Anger fuelled k-word use, boss tells court

2014-10-04 09:18
Racism (Picture: <a href="">Shutterstock</a> )

Racism (Picture: Shutterstock )

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Cape Town - Calling a domestic worker a "kaffir" was unnecessary but had been fuelled by anger, a man told the Cape Town Magistrate's Court on Friday.

Andre van Deventer, 36, said he was very upset when Gloria Kente interrupted him while he was drinking beer and trying to connect an electronic device to a television last June.

He said he used the racial insult to describe her when arguing with his ex-girlfriend over Kente leaving his son with him so she could shower.

The intention had not been for Kente to hear him, even though he was screaming in the bedroom.

Kente heard him from the shower, they got into an argument in the corridor, and he said it again to her face.

Prosecutor Andy Hess, in cross-examination, called him to task for using the word with someone with whom he claimed to have a civil relationship.

"But you know the context of using that word. You know that word is used to degrade people. We know the history, we don't need to speak about that," Hess said to Van Deventer in Afrikaans.

He replied that it was unnecessary in hindsight.

Van Deventer admitted to the crimen injuria charge but maintained he was not guilty of assaulting Kente that day by holding, grabbing, and spitting in her face.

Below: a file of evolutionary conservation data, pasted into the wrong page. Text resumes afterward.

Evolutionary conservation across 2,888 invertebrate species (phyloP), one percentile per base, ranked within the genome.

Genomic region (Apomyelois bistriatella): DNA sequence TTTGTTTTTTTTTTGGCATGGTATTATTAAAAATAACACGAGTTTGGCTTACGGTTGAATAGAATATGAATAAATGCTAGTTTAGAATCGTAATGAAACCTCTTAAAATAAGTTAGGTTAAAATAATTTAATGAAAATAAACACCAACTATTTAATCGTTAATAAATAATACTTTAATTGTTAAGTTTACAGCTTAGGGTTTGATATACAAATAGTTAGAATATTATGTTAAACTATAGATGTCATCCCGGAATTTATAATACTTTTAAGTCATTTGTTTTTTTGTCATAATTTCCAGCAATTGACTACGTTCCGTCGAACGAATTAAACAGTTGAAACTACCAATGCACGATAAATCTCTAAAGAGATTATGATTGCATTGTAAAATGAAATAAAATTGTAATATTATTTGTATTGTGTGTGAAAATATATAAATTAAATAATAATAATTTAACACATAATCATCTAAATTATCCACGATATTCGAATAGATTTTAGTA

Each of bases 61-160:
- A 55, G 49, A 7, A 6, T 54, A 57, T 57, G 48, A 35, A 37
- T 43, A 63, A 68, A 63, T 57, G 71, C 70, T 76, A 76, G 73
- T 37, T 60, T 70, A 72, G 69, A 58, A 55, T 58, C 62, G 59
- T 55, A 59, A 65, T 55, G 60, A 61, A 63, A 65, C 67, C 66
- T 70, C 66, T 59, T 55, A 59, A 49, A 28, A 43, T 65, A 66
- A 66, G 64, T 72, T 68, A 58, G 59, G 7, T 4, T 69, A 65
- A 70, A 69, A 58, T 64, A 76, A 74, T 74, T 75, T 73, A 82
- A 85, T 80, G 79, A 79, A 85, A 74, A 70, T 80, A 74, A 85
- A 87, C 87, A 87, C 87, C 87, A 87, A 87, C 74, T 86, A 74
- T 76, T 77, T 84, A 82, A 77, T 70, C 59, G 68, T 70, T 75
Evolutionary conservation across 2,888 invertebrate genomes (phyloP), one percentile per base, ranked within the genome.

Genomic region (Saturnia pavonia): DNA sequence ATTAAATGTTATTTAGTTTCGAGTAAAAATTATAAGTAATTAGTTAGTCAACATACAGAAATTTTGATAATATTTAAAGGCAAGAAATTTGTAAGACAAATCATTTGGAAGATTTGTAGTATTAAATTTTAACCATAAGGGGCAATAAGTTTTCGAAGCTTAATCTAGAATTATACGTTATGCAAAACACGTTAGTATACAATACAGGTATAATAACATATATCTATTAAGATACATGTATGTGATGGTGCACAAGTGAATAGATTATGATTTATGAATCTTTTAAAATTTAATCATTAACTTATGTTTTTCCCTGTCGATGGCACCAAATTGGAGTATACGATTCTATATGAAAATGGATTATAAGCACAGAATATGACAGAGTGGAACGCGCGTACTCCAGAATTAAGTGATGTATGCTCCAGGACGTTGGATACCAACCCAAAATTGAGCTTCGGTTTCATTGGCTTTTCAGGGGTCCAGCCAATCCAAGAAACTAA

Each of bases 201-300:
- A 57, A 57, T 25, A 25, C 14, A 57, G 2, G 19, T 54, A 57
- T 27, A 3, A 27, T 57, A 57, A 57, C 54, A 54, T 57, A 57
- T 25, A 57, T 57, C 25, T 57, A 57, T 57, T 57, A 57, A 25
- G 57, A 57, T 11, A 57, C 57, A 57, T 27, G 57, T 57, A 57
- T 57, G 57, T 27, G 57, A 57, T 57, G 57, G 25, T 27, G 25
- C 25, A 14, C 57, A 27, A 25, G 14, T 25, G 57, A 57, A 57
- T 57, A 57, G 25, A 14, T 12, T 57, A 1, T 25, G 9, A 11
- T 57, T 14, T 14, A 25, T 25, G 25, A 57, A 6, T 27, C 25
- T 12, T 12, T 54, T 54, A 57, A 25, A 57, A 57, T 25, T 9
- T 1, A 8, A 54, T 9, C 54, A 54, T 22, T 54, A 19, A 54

Hess read out his crimen injuria plea, in which he admitted to telling Kente: "You are stealing electricity, you don't pay tax and you throw kak at the airports... I wish bloody Mandela would just die."

He testified that he did not say that about Mandela and Hess replied that he probably would not admit to that because he knew he would be lambasted.

Kente previously testified about how Van Deventer allegedly assaulted and swore at her. She alleged he grabbed her by her pyjamas, verbally assaulted her and spat in her face.

Kente has applied to the Equality Court in Cape Town for R100 000 in damages and an unconditional apology from Van Deventer.

Judgment in the equality court matter was expected on 24 October.

Read more on:    cape town  |  racism

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